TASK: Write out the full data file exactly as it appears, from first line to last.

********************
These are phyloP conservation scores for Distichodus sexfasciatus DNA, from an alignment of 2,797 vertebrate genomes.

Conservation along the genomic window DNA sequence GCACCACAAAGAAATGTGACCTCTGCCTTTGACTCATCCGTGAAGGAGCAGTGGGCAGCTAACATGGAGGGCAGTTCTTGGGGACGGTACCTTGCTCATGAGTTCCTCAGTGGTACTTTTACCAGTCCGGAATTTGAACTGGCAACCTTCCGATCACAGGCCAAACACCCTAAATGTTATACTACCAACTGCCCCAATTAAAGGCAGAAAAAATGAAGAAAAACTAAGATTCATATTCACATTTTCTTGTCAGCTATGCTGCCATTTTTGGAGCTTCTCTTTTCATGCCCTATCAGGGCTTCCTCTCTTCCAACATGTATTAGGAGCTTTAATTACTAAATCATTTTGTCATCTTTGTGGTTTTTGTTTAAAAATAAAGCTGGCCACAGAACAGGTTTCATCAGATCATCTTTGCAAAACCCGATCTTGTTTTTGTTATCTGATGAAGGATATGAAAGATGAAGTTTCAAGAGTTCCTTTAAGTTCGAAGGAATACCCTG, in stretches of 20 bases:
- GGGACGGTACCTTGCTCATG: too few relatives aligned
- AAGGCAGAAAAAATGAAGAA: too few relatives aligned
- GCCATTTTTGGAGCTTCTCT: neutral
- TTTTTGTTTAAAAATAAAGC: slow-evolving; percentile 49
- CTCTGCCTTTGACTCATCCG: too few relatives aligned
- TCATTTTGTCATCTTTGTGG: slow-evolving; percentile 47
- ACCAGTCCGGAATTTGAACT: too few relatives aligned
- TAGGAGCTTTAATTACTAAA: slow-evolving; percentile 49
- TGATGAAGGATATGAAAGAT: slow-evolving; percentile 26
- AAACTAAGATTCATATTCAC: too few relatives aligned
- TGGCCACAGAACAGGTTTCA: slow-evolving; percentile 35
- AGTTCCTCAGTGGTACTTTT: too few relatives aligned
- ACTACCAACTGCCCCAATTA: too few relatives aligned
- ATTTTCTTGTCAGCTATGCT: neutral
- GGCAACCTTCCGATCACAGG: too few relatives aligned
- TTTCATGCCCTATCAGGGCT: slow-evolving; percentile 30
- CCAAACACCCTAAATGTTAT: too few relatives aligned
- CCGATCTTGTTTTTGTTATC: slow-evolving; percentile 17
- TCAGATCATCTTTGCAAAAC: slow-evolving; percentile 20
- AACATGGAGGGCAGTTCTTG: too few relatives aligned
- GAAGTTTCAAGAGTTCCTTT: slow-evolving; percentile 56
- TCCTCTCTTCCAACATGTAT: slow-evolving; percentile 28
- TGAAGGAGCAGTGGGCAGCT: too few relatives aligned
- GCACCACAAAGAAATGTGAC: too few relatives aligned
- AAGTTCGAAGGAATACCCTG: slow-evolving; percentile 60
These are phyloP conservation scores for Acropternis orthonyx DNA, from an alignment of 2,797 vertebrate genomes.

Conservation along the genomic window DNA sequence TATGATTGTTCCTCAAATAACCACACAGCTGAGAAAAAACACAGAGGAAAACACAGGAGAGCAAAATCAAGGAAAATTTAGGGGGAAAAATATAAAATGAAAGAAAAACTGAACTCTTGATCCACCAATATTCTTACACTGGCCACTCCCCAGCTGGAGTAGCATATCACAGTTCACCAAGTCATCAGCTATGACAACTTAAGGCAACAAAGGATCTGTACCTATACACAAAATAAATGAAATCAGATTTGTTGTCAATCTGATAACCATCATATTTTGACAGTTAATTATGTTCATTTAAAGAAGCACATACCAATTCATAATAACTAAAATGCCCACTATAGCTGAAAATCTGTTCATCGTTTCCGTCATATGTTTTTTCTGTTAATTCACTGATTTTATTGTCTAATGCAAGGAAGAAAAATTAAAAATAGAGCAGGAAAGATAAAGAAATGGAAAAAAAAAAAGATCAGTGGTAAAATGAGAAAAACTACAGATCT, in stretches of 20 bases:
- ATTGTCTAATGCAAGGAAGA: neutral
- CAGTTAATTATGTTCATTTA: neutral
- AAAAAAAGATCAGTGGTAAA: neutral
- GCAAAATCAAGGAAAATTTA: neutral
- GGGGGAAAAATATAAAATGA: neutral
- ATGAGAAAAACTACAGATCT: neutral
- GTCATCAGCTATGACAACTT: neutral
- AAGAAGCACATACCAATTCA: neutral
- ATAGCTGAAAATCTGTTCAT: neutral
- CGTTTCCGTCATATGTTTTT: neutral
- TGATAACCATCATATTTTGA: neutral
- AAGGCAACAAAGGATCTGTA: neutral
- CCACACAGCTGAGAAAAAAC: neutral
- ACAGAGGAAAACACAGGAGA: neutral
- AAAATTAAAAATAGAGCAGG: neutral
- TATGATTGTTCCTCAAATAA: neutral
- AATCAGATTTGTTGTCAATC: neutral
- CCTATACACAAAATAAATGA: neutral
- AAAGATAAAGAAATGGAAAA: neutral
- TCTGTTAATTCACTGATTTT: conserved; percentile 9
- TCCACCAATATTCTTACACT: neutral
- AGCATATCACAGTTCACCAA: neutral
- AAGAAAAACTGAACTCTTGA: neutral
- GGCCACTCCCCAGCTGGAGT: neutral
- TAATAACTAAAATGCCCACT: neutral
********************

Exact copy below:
These are phyloP conservation scores for Distichodus sexfasciatus DNA, from an alignment of 2,797 vertebrate genomes.

Conservation along the genomic window DNA sequence GCACCACAAAGAAATGTGACCTCTGCCTTTGACTCATCCGTGAAGGAGCAGTGGGCAGCTAACATGGAGGGCAGTTCTTGGGGACGGTACCTTGCTCATGAGTTCCTCAGTGGTACTTTTACCAGTCCGGAATTTGAACTGGCAACCTTCCGATCACAGGCCAAACACCCTAAATGTTATACTACCAACTGCCCCAATTAAAGGCAGAAAAAATGAAGAAAAACTAAGATTCATATTCACATTTTCTTGTCAGCTATGCTGCCATTTTTGGAGCTTCTCTTTTCATGCCCTATCAGGGCTTCCTCTCTTCCAACATGTATTAGGAGCTTTAATTACTAAATCATTTTGTCATCTTTGTGGTTTTTGTTTAAAAATAAAGCTGGCCACAGAACAGGTTTCATCAGATCATCTTTGCAAAACCCGATCTTGTTTTTGTTATCTGATGAAGGATATGAAAGATGAAGTTTCAAGAGTTCCTTTAAGTTCGAAGGAATACCCTG, in stretches of 20 bases:
- GGGACGGTACCTTGCTCATG: too few relatives aligned
- AAGGCAGAAAAAATGAAGAA: too few relatives aligned
- GCCATTTTTGGAGCTTCTCT: neutral
- TTTTTGTTTAAAAATAAAGC: slow-evolving; percentile 49
- CTCTGCCTTTGACTCATCCG: too few relatives aligned
- TCATTTTGTCATCTTTGTGG: slow-evolving; percentile 47
- ACCAGTCCGGAATTTGAACT: too few relatives aligned
- TAGGAGCTTTAATTACTAAA: slow-evolving; percentile 49
- TGATGAAGGATATGAAAGAT: slow-evolving; percentile 26
- AAACTAAGATTCATATTCAC: too few relatives aligned
- TGGCCACAGAACAGGTTTCA: slow-evolving; percentile 35
- AGTTCCTCAGTGGTACTTTT: too few relatives aligned
- ACTACCAACTGCCCCAATTA: too few relatives aligned
- ATTTTCTTGTCAGCTATGCT: neutral
- GGCAACCTTCCGATCACAGG: too few relatives aligned
- TTTCATGCCCTATCAGGGCT: slow-evolving; percentile 30
- CCAAACACCCTAAATGTTAT: too few relatives aligned
- CCGATCTTGTTTTTGTTATC: slow-evolving; percentile 17
- TCAGATCATCTTTGCAAAAC: slow-evolving; percentile 20
- AACATGGAGGGCAGTTCTTG: too few relatives aligned
- GAAGTTTCAAGAGTTCCTTT: slow-evolving; percentile 56
- TCCTCTCTTCCAACATGTAT: slow-evolving; percentile 28
- TGAAGGAGCAGTGGGCAGCT: too few relatives aligned
- GCACCACAAAGAAATGTGAC: too few relatives aligned
- AAGTTCGAAGGAATACCCTG: slow-evolving; percentile 60
These are phyloP conservation scores for Acropternis orthonyx DNA, from an alignment of 2,797 vertebrate genomes.

Conservation along the genomic window DNA sequence TATGATTGTTCCTCAAATAACCACACAGCTGAGAAAAAACACAGAGGAAAACACAGGAGAGCAAAATCAAGGAAAATTTAGGGGGAAAAATATAAAATGAAAGAAAAACTGAACTCTTGATCCACCAATATTCTTACACTGGCCACTCCCCAGCTGGAGTAGCATATCACAGTTCACCAAGTCATCAGCTATGACAACTTAAGGCAACAAAGGATCTGTACCTATACACAAAATAAATGAAATCAGATTTGTTGTCAATCTGATAACCATCATATTTTGACAGTTAATTATGTTCATTTAAAGAAGCACATACCAATTCATAATAACTAAAATGCCCACTATAGCTGAAAATCTGTTCATCGTTTCCGTCATATGTTTTTTCTGTTAATTCACTGATTTTATTGTCTAATGCAAGGAAGAAAAATTAAAAATAGAGCAGGAAAGATAAAGAAATGGAAAAAAAAAAAGATCAGTGGTAAAATGAGAAAAACTACAGATCT, in stretches of 20 bases:
- ATTGTCTAATGCAAGGAAGA: neutral
- CAGTTAATTATGTTCATTTA: neutral
- AAAAAAAGATCAGTGGTAAA: neutral
- GCAAAATCAAGGAAAATTTA: neutral
- GGGGGAAAAATATAAAATGA: neutral
- ATGAGAAAAACTACAGATCT: neutral
- GTCATCAGCTATGACAACTT: neutral
- AAGAAGCACATACCAATTCA: neutral
- ATAGCTGAAAATCTGTTCAT: neutral
- CGTTTCCGTCATATGTTTTT: neutral
- TGATAACCATCATATTTTGA: neutral
- AAGGCAACAAAGGATCTGTA: neutral
- CCACACAGCTGAGAAAAAAC: neutral
- ACAGAGGAAAACACAGGAGA: neutral
- AAAATTAAAAATAGAGCAGG: neutral
- TATGATTGTTCCTCAAATAA: neutral
- AATCAGATTTGTTGTCAATC: neutral
- CCTATACACAAAATAAATGA: neutral
- AAAGATAAAGAAATGGAAAA: neutral
- TCTGTTAATTCACTGATTTT: conserved; percentile 9
- TCCACCAATATTCTTACACT: neutral
- AGCATATCACAGTTCACCAA: neutral
- AAGAAAAACTGAACTCTTGA: neutral
- GGCCACTCCCCAGCTGGAGT: neutral
- TAATAACTAAAATGCCCACT: neutral